Forty-year fixed rate mortgages have recently hit the market as another option for borrowers looking for payment savings, but how effective are they? A recent report from JPMorgan Securities set out to answer this question by looking at 40-year, fixed-rate mortgages versus 30-year TBAs. The results - although admittedly limited - were quite surprising.
The report begins by comparing monthly payments on a 40-year mortgage to that of a 10/20 IO and a regular 20-year mortgage. For the analysis, researchers assume a $200,000 loan at a rate of 6.75%, which is the current prevailing no-point mortgage rate. Though it initially appears that 40-year mortgages can increase payment savings, results show otherwise "After adjusting for higher mortgage rates [charged for 40-year mortgages], savings from a 40-year mortgage drops to just 4% (or $27 per $100,000 loan balance). In comparison, an IO loan still would offer a 12% in monthly payment savings," analysts said.
Considering this, JPMorgan analysts sought out to find other reasons why a person might be interested in the 40-year option, and found that the pools have lower FICOs (15 to 20 points lower), lower LTVs (69 versus 74/75) and higher refinancing shares (72% versus 20% to 46%) when compared to 30-year reg-am or IO loans originated in the same period.
The lower FICOs suggest that 40-year mortgages are more like Alt-A, with the lower FICOs mitigated by the lower LTV and higher refinancing shares. "We surmise that these borrowers would have opted for IO mortgages if they had better credit (credit scores on the IO loans are 15 to 20 points higher)," analysts said.
Moreover, the cash flows of a 40-year MBS are likely to be front-loaded, despite the 40-year amortization schedule. For example, at 6 CPR (100 PSA), factor is just 0.08, and at 10 CPR, the factor is only 2%. "Therefore, under most reasonable prepayment scenarios, there is likely little difference between the expected cash flows of the 40-year and 30-year MBS," the report noted.
As for the model valuation data - although there is no empirically based prepayment model that exists for 40-year mortgages - the report extends the 30-year fixed-rate prepayment model to 40-years by averaging the last 12 months' projections in the 30-year model and holding them constant for the next 10 years.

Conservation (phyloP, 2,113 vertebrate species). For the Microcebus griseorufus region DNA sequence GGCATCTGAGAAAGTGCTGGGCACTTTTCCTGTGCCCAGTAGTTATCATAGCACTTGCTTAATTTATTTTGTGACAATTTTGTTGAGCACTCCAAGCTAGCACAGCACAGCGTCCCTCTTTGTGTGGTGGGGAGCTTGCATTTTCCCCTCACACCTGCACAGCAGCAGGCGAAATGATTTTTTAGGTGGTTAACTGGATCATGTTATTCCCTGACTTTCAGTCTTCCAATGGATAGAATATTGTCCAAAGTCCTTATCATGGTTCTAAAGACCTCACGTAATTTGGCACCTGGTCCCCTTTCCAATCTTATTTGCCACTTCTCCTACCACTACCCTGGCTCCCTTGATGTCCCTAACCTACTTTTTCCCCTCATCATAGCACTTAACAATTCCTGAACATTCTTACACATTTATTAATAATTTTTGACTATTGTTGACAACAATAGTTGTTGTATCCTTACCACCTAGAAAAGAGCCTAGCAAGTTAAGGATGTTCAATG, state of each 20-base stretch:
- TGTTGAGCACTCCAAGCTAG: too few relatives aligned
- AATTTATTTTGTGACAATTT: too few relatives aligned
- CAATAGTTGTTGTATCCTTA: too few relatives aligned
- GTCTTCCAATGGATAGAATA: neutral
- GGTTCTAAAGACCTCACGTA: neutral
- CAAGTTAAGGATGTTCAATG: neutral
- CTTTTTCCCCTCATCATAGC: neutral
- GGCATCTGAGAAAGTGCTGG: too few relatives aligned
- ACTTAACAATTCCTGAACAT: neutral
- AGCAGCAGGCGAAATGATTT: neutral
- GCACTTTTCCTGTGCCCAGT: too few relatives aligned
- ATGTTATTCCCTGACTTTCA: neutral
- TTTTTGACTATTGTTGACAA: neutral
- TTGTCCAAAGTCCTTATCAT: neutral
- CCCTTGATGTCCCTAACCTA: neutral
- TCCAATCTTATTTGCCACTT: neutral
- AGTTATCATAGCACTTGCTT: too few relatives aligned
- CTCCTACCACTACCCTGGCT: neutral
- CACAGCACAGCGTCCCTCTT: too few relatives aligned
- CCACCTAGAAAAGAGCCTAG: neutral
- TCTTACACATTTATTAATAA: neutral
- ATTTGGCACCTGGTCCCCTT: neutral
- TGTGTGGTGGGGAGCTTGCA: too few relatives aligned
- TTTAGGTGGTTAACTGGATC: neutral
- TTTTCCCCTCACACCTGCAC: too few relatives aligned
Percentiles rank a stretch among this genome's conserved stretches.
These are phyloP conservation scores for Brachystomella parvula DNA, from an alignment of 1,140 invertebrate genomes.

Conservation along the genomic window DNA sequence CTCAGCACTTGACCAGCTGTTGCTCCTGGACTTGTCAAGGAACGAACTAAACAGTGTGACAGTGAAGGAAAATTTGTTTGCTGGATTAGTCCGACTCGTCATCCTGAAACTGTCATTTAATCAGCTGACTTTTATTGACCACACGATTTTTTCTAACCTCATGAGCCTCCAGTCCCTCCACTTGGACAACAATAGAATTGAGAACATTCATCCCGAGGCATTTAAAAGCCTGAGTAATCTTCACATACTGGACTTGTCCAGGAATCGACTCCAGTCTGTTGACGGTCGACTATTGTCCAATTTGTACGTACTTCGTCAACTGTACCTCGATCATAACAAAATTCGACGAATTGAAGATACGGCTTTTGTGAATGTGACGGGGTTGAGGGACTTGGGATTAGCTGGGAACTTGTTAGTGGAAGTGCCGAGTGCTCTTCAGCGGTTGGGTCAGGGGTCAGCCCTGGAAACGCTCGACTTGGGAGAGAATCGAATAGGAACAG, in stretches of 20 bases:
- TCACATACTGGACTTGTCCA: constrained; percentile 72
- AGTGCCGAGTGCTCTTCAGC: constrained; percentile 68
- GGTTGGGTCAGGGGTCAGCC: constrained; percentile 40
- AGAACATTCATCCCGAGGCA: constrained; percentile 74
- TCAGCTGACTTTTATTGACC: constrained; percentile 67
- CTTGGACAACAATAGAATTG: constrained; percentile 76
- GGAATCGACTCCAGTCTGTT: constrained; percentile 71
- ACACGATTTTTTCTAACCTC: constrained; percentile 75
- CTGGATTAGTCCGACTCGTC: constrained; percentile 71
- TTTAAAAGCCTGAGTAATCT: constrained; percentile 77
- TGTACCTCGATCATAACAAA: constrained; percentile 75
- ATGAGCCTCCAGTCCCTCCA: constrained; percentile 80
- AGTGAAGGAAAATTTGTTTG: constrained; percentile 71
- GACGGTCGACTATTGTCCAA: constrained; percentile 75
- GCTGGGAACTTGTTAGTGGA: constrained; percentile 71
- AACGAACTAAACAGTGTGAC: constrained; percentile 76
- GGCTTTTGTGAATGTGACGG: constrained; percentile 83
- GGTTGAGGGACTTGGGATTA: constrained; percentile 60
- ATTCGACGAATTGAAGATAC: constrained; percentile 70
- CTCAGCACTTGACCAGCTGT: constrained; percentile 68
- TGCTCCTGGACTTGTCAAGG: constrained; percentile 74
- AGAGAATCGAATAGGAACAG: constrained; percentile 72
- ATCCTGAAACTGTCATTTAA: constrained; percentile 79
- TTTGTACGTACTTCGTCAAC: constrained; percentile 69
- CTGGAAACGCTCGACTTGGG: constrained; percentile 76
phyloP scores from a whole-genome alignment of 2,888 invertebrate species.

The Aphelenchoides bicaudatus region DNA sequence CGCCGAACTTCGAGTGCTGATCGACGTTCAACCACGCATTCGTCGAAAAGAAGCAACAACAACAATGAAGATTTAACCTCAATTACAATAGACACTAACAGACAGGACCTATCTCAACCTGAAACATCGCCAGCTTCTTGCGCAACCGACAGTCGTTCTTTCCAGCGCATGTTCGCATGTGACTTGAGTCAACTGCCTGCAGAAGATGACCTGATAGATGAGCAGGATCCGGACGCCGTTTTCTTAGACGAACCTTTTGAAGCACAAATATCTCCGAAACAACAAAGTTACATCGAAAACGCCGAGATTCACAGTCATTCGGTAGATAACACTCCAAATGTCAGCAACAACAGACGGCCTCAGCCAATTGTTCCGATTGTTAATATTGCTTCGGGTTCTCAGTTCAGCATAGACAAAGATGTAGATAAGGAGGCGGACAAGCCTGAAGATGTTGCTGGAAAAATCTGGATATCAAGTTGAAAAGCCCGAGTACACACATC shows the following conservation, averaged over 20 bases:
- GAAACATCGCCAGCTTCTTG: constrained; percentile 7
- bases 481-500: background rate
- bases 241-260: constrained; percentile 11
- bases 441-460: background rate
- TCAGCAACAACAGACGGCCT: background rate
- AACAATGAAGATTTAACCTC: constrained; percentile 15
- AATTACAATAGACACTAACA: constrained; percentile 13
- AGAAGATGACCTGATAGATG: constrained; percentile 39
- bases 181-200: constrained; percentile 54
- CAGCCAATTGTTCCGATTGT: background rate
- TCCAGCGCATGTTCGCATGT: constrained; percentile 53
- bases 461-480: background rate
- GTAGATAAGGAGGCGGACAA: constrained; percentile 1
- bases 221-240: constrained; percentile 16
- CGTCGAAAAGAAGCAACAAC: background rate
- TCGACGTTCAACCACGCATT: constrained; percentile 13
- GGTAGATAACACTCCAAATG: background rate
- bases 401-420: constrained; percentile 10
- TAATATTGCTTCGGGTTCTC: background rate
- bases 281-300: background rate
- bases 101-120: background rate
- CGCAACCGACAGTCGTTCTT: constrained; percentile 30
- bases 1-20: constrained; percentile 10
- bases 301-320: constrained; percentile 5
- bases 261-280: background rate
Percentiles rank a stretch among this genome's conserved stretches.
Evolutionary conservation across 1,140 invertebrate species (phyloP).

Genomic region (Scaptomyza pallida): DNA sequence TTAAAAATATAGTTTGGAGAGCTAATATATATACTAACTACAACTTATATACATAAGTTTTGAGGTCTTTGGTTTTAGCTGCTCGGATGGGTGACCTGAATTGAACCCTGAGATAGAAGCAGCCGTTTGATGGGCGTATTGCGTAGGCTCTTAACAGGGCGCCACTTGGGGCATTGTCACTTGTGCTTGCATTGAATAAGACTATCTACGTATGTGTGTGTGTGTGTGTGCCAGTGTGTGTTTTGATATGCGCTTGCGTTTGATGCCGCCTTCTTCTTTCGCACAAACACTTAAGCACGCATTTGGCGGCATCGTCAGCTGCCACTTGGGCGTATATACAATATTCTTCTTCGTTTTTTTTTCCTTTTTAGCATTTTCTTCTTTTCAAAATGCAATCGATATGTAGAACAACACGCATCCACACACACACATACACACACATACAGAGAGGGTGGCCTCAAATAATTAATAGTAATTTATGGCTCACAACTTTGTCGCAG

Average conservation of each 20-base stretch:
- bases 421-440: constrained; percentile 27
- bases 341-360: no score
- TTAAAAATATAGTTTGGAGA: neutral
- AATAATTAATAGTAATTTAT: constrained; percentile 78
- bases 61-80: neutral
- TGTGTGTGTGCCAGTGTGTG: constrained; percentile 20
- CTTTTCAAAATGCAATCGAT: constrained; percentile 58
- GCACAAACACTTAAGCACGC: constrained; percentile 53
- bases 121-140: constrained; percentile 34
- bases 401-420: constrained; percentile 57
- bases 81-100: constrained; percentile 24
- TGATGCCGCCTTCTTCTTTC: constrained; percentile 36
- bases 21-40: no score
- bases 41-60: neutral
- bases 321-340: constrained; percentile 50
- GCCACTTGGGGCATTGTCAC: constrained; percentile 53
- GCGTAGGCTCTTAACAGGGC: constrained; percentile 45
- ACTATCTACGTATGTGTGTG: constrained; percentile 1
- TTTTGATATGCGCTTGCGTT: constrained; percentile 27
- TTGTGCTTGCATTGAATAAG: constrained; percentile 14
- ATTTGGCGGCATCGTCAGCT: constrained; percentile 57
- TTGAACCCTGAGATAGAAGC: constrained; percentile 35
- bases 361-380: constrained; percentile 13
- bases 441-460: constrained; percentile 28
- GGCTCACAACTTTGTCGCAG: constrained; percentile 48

For a slight premium 6.5 coupon, the "baseline" fair value price spread is only six ticks back of TBA (at equal OAS to TBA 6.5), said the report. In fact, for every 10% slower turnover speed, i.e., 1 CPR, the price should widen by three ticks.
On the other hand, if turnover from borrowers prove to be faster than TBAs, price spread should compress considerably. More specifically, the break-even turnover multiplier for a 40-year versus TBA current coupon is 1.2. In other words, for current coupon 40-year MBS to trade flat to TBA, they should prepay 2CPR faster for life.
"At this stage, our main concern is extension rather than call risk," JPMorgan analysts said. "For long-term value, we would prefer 6.5% 40-year pools to 6% 40-year pools."
Barclays Capital also came out with a report on the same topic. The firm noted that the 40-year mortgage grew from only having $19 million in origination in 2005; the product now makes up about 20% of collateral in subprime transactions among the top lenders.
"In the subprime space, in 2006 there has been a shift away from IO lending and into 40-year loans, which are seen as less risky than IOs due to a smaller payment shock," Barclays analysts said. "While the jury is still out on the performance of this product, more and more originators are joining the growing club of lenders that offers the 40- and even 50-year amortization products, particularly to first-time home buyers in high-cost areas."
The majority of these loans securitized in home equity deals are ARMs. Barclays added that a less popular option among borrowers is a loan that has a 40-year schedule for the initial 20 years and then a payment recast to pay off the loan in the subsequent 10 years. In the prime market, some mortgage originators have extended schedules utilizing longer amortization terms like 45- and 50-year terms.
Barclays analysts added that there are more originators marketing the 40-year product. Long Beach Mortgage, WMC Mortgage and New Century Mortgage had the highest concentrations of 40-year loans in subprime deals securitized: 43%, 41% and 28%, respectively. They added that with rating agencies favorable treatment of 40-year loans compared to IO collateral, analysts predict even greater issuance of 40-years versus IO product in the second half of 2006. In terms of performance, analysts said data shows that 40-year product is exhibiting similar performance versus other affordability mortgages, adding that 40-year loans have FICO scores that are between IO and hybrid ARM loans.
"We are not yet convinced that 40-year loans will outperform the IO loans, but [we'll] closely follow the performance and growth of this product in MBS securitizations," Barclays concluded.
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